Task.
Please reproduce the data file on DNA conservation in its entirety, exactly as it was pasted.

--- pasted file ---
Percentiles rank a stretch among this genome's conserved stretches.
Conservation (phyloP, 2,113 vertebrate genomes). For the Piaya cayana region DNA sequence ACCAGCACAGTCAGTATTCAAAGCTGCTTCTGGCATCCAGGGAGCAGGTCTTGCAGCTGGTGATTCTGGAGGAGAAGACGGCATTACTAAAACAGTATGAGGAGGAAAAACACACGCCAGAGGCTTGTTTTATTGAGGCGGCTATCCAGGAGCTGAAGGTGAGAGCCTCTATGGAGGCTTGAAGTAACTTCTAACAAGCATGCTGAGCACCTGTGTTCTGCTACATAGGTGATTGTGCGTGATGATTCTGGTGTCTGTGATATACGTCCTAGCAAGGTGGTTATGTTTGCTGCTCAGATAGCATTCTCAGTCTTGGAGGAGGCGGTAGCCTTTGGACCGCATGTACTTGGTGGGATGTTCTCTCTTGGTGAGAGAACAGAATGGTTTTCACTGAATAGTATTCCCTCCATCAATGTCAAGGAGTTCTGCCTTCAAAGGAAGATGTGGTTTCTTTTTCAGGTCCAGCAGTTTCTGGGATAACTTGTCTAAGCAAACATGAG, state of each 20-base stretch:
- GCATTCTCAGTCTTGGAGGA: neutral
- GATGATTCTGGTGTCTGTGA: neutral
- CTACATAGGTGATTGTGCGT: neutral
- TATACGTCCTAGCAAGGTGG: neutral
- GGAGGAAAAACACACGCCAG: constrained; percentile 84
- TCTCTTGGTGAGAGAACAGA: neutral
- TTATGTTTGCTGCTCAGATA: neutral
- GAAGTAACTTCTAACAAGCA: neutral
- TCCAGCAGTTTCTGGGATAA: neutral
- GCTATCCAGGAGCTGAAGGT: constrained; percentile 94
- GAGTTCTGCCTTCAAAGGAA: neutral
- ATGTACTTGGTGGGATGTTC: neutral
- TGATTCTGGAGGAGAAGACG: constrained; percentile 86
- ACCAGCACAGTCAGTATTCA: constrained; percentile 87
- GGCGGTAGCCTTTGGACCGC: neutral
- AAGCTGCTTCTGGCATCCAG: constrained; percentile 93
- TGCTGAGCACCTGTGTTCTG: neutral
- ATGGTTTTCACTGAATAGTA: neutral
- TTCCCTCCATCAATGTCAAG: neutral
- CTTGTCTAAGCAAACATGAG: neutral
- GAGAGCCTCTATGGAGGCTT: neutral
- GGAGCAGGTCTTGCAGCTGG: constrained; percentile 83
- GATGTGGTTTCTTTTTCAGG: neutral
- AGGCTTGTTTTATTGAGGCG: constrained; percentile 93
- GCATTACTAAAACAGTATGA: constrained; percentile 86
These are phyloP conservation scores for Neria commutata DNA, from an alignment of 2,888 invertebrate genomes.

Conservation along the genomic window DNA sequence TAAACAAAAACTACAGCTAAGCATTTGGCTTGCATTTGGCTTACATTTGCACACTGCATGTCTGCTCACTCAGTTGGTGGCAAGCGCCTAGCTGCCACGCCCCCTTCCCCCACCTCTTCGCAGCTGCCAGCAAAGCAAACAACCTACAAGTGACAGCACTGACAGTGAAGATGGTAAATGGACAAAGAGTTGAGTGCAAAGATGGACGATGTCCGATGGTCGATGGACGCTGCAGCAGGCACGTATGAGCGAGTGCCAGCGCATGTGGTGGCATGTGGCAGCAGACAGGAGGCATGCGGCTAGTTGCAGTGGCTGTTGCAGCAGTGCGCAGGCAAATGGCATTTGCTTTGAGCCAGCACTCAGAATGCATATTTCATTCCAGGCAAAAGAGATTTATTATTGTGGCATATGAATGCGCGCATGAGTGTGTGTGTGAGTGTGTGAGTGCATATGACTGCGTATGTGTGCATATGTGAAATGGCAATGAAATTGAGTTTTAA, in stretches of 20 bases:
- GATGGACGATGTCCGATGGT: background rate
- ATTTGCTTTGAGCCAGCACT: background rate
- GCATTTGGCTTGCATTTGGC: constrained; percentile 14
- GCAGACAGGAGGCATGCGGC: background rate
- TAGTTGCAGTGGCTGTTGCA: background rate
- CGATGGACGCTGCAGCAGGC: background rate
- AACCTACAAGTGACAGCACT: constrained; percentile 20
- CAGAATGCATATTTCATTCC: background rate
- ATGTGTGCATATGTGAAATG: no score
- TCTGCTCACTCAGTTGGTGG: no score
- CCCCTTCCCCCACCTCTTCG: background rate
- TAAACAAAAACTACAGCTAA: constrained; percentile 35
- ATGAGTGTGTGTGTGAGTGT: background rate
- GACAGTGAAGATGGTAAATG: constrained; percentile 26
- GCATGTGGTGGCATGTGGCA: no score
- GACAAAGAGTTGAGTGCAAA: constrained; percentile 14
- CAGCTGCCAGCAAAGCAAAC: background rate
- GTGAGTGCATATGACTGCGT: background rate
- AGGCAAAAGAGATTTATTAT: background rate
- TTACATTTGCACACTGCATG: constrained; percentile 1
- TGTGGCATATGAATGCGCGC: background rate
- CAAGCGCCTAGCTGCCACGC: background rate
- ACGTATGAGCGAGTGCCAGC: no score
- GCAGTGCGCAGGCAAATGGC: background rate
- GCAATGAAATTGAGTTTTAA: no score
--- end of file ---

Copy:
Percentiles rank a stretch among this genome's conserved stretches.
Conservation (phyloP, 2,113 vertebrate genomes). For the Piaya cayana region DNA sequence ACCAGCACAGTCAGTATTCAAAGCTGCTTCTGGCATCCAGGGAGCAGGTCTTGCAGCTGGTGATTCTGGAGGAGAAGACGGCATTACTAAAACAGTATGAGGAGGAAAAACACACGCCAGAGGCTTGTTTTATTGAGGCGGCTATCCAGGAGCTGAAGGTGAGAGCCTCTATGGAGGCTTGAAGTAACTTCTAACAAGCATGCTGAGCACCTGTGTTCTGCTACATAGGTGATTGTGCGTGATGATTCTGGTGTCTGTGATATACGTCCTAGCAAGGTGGTTATGTTTGCTGCTCAGATAGCATTCTCAGTCTTGGAGGAGGCGGTAGCCTTTGGACCGCATGTACTTGGTGGGATGTTCTCTCTTGGTGAGAGAACAGAATGGTTTTCACTGAATAGTATTCCCTCCATCAATGTCAAGGAGTTCTGCCTTCAAAGGAAGATGTGGTTTCTTTTTCAGGTCCAGCAGTTTCTGGGATAACTTGTCTAAGCAAACATGAG, state of each 20-base stretch:
- GCATTCTCAGTCTTGGAGGA: neutral
- GATGATTCTGGTGTCTGTGA: neutral
- CTACATAGGTGATTGTGCGT: neutral
- TATACGTCCTAGCAAGGTGG: neutral
- GGAGGAAAAACACACGCCAG: constrained; percentile 84
- TCTCTTGGTGAGAGAACAGA: neutral
- TTATGTTTGCTGCTCAGATA: neutral
- GAAGTAACTTCTAACAAGCA: neutral
- TCCAGCAGTTTCTGGGATAA: neutral
- GCTATCCAGGAGCTGAAGGT: constrained; percentile 94
- GAGTTCTGCCTTCAAAGGAA: neutral
- ATGTACTTGGTGGGATGTTC: neutral
- TGATTCTGGAGGAGAAGACG: constrained; percentile 86
- ACCAGCACAGTCAGTATTCA: constrained; percentile 87
- GGCGGTAGCCTTTGGACCGC: neutral
- AAGCTGCTTCTGGCATCCAG: constrained; percentile 93
- TGCTGAGCACCTGTGTTCTG: neutral
- ATGGTTTTCACTGAATAGTA: neutral
- TTCCCTCCATCAATGTCAAG: neutral
- CTTGTCTAAGCAAACATGAG: neutral
- GAGAGCCTCTATGGAGGCTT: neutral
- GGAGCAGGTCTTGCAGCTGG: constrained; percentile 83
- GATGTGGTTTCTTTTTCAGG: neutral
- AGGCTTGTTTTATTGAGGCG: constrained; percentile 93
- GCATTACTAAAACAGTATGA: constrained; percentile 86
These are phyloP conservation scores for Neria commutata DNA, from an alignment of 2,888 invertebrate genomes.

Conservation along the genomic window DNA sequence TAAACAAAAACTACAGCTAAGCATTTGGCTTGCATTTGGCTTACATTTGCACACTGCATGTCTGCTCACTCAGTTGGTGGCAAGCGCCTAGCTGCCACGCCCCCTTCCCCCACCTCTTCGCAGCTGCCAGCAAAGCAAACAACCTACAAGTGACAGCACTGACAGTGAAGATGGTAAATGGACAAAGAGTTGAGTGCAAAGATGGACGATGTCCGATGGTCGATGGACGCTGCAGCAGGCACGTATGAGCGAGTGCCAGCGCATGTGGTGGCATGTGGCAGCAGACAGGAGGCATGCGGCTAGTTGCAGTGGCTGTTGCAGCAGTGCGCAGGCAAATGGCATTTGCTTTGAGCCAGCACTCAGAATGCATATTTCATTCCAGGCAAAAGAGATTTATTATTGTGGCATATGAATGCGCGCATGAGTGTGTGTGTGAGTGTGTGAGTGCATATGACTGCGTATGTGTGCATATGTGAAATGGCAATGAAATTGAGTTTTAA, in stretches of 20 bases:
- GATGGACGATGTCCGATGGT: background rate
- ATTTGCTTTGAGCCAGCACT: background rate
- GCATTTGGCTTGCATTTGGC: constrained; percentile 14
- GCAGACAGGAGGCATGCGGC: background rate
- TAGTTGCAGTGGCTGTTGCA: background rate
- CGATGGACGCTGCAGCAGGC: background rate
- AACCTACAAGTGACAGCACT: constrained; percentile 20
- CAGAATGCATATTTCATTCC: background rate
- ATGTGTGCATATGTGAAATG: no score
- TCTGCTCACTCAGTTGGTGG: no score
- CCCCTTCCCCCACCTCTTCG: background rate
- TAAACAAAAACTACAGCTAA: constrained; percentile 35
- ATGAGTGTGTGTGTGAGTGT: background rate
- GACAGTGAAGATGGTAAATG: constrained; percentile 26
- GCATGTGGTGGCATGTGGCA: no score
- GACAAAGAGTTGAGTGCAAA: constrained; percentile 14
- CAGCTGCCAGCAAAGCAAAC: background rate
- GTGAGTGCATATGACTGCGT: background rate
- AGGCAAAAGAGATTTATTAT: background rate
- TTACATTTGCACACTGCATG: constrained; percentile 1
- TGTGGCATATGAATGCGCGC: background rate
- CAAGCGCCTAGCTGCCACGC: background rate
- ACGTATGAGCGAGTGCCAGC: no score
- GCAGTGCGCAGGCAAATGGC: background rate
- GCAATGAAATTGAGTTTTAA: no score